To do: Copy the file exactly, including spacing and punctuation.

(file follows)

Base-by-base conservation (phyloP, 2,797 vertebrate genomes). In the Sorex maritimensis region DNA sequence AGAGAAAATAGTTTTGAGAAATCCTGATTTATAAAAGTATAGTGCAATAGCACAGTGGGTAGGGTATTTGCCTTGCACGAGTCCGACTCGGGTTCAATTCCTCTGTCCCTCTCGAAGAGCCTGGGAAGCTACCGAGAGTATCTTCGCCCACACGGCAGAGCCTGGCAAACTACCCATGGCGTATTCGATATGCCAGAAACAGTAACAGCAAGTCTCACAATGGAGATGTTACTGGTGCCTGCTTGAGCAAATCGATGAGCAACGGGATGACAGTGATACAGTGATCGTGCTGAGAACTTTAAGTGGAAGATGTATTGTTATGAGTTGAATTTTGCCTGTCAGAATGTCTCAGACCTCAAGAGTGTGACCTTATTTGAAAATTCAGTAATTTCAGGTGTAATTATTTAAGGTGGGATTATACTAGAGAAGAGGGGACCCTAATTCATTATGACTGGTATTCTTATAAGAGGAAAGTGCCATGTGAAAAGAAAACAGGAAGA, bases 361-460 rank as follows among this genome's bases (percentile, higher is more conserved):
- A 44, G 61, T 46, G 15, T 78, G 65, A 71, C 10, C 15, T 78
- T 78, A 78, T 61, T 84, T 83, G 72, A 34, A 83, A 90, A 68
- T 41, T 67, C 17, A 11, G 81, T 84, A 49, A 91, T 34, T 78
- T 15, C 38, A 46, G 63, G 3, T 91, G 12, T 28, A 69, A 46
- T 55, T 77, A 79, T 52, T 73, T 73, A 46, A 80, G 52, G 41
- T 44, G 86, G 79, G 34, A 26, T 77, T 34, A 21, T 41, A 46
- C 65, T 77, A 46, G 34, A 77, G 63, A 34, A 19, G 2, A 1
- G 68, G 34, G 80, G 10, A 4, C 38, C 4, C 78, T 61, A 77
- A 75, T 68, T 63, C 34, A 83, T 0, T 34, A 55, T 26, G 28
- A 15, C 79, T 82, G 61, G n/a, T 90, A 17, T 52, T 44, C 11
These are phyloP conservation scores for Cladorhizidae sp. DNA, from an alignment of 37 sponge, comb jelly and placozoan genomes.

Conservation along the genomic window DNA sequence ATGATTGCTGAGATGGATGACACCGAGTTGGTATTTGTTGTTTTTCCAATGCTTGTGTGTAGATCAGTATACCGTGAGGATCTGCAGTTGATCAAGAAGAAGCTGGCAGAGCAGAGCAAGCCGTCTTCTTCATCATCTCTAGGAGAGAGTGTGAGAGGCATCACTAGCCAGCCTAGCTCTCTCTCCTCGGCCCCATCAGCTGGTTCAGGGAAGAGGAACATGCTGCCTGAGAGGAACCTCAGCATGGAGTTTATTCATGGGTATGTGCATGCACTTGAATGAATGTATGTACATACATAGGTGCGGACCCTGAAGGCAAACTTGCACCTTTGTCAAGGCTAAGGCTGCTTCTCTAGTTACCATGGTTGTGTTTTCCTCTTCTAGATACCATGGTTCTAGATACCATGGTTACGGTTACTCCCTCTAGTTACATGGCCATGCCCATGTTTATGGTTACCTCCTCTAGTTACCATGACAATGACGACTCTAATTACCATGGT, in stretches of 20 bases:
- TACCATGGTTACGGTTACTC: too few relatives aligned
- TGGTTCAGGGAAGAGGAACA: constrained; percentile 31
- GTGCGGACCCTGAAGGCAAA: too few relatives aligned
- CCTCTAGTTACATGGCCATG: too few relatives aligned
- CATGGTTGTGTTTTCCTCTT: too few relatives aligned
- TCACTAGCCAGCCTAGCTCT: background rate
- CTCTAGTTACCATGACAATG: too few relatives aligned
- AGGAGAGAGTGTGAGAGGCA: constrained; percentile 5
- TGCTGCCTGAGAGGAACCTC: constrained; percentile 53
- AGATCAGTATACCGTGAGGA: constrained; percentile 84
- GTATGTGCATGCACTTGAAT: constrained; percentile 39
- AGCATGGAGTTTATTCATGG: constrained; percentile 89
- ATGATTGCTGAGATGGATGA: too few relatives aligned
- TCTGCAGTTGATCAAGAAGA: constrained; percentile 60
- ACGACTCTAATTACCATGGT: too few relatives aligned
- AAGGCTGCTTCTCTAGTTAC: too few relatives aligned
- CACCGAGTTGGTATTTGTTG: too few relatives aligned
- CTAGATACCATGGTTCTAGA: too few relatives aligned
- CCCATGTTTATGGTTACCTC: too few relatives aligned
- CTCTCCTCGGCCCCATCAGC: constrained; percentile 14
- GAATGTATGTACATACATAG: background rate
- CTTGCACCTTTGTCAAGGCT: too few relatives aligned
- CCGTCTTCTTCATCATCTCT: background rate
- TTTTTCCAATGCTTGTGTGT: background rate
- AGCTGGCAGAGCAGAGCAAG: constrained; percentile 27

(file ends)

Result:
Base-by-base conservation (phyloP, 2,797 vertebrate genomes). In the Sorex maritimensis region DNA sequence AGAGAAAATAGTTTTGAGAAATCCTGATTTATAAAAGTATAGTGCAATAGCACAGTGGGTAGGGTATTTGCCTTGCACGAGTCCGACTCGGGTTCAATTCCTCTGTCCCTCTCGAAGAGCCTGGGAAGCTACCGAGAGTATCTTCGCCCACACGGCAGAGCCTGGCAAACTACCCATGGCGTATTCGATATGCCAGAAACAGTAACAGCAAGTCTCACAATGGAGATGTTACTGGTGCCTGCTTGAGCAAATCGATGAGCAACGGGATGACAGTGATACAGTGATCGTGCTGAGAACTTTAAGTGGAAGATGTATTGTTATGAGTTGAATTTTGCCTGTCAGAATGTCTCAGACCTCAAGAGTGTGACCTTATTTGAAAATTCAGTAATTTCAGGTGTAATTATTTAAGGTGGGATTATACTAGAGAAGAGGGGACCCTAATTCATTATGACTGGTATTCTTATAAGAGGAAAGTGCCATGTGAAAAGAAAACAGGAAGA, bases 361-460 rank as follows among this genome's bases (percentile, higher is more conserved):
- A 44, G 61, T 46, G 15, T 78, G 65, A 71, C 10, C 15, T 78
- T 78, A 78, T 61, T 84, T 83, G 72, A 34, A 83, A 90, A 68
- T 41, T 67, C 17, A 11, G 81, T 84, A 49, A 91, T 34, T 78
- T 15, C 38, A 46, G 63, G 3, T 91, G 12, T 28, A 69, A 46
- T 55, T 77, A 79, T 52, T 73, T 73, A 46, A 80, G 52, G 41
- T 44, G 86, G 79, G 34, A 26, T 77, T 34, A 21, T 41, A 46
- C 65, T 77, A 46, G 34, A 77, G 63, A 34, A 19, G 2, A 1
- G 68, G 34, G 80, G 10, A 4, C 38, C 4, C 78, T 61, A 77
- A 75, T 68, T 63, C 34, A 83, T 0, T 34, A 55, T 26, G 28
- A 15, C 79, T 82, G 61, G n/a, T 90, A 17, T 52, T 44, C 11
These are phyloP conservation scores for Cladorhizidae sp. DNA, from an alignment of 37 sponge, comb jelly and placozoan genomes.

Conservation along the genomic window DNA sequence ATGATTGCTGAGATGGATGACACCGAGTTGGTATTTGTTGTTTTTCCAATGCTTGTGTGTAGATCAGTATACCGTGAGGATCTGCAGTTGATCAAGAAGAAGCTGGCAGAGCAGAGCAAGCCGTCTTCTTCATCATCTCTAGGAGAGAGTGTGAGAGGCATCACTAGCCAGCCTAGCTCTCTCTCCTCGGCCCCATCAGCTGGTTCAGGGAAGAGGAACATGCTGCCTGAGAGGAACCTCAGCATGGAGTTTATTCATGGGTATGTGCATGCACTTGAATGAATGTATGTACATACATAGGTGCGGACCCTGAAGGCAAACTTGCACCTTTGTCAAGGCTAAGGCTGCTTCTCTAGTTACCATGGTTGTGTTTTCCTCTTCTAGATACCATGGTTCTAGATACCATGGTTACGGTTACTCCCTCTAGTTACATGGCCATGCCCATGTTTATGGTTACCTCCTCTAGTTACCATGACAATGACGACTCTAATTACCATGGT, in stretches of 20 bases:
- TACCATGGTTACGGTTACTC: too few relatives aligned
- TGGTTCAGGGAAGAGGAACA: constrained; percentile 31
- GTGCGGACCCTGAAGGCAAA: too few relatives aligned
- CCTCTAGTTACATGGCCATG: too few relatives aligned
- CATGGTTGTGTTTTCCTCTT: too few relatives aligned
- TCACTAGCCAGCCTAGCTCT: background rate
- CTCTAGTTACCATGACAATG: too few relatives aligned
- AGGAGAGAGTGTGAGAGGCA: constrained; percentile 5
- TGCTGCCTGAGAGGAACCTC: constrained; percentile 53
- AGATCAGTATACCGTGAGGA: constrained; percentile 84
- GTATGTGCATGCACTTGAAT: constrained; percentile 39
- AGCATGGAGTTTATTCATGG: constrained; percentile 89
- ATGATTGCTGAGATGGATGA: too few relatives aligned
- TCTGCAGTTGATCAAGAAGA: constrained; percentile 60
- ACGACTCTAATTACCATGGT: too few relatives aligned
- AAGGCTGCTTCTCTAGTTAC: too few relatives aligned
- CACCGAGTTGGTATTTGTTG: too few relatives aligned
- CTAGATACCATGGTTCTAGA: too few relatives aligned
- CCCATGTTTATGGTTACCTC: too few relatives aligned
- CTCTCCTCGGCCCCATCAGC: constrained; percentile 14
- GAATGTATGTACATACATAG: background rate
- CTTGCACCTTTGTCAAGGCT: too few relatives aligned
- CCGTCTTCTTCATCATCTCT: background rate
- TTTTTCCAATGCTTGTGTGT: background rate
- AGCTGGCAGAGCAGAGCAAG: constrained; percentile 27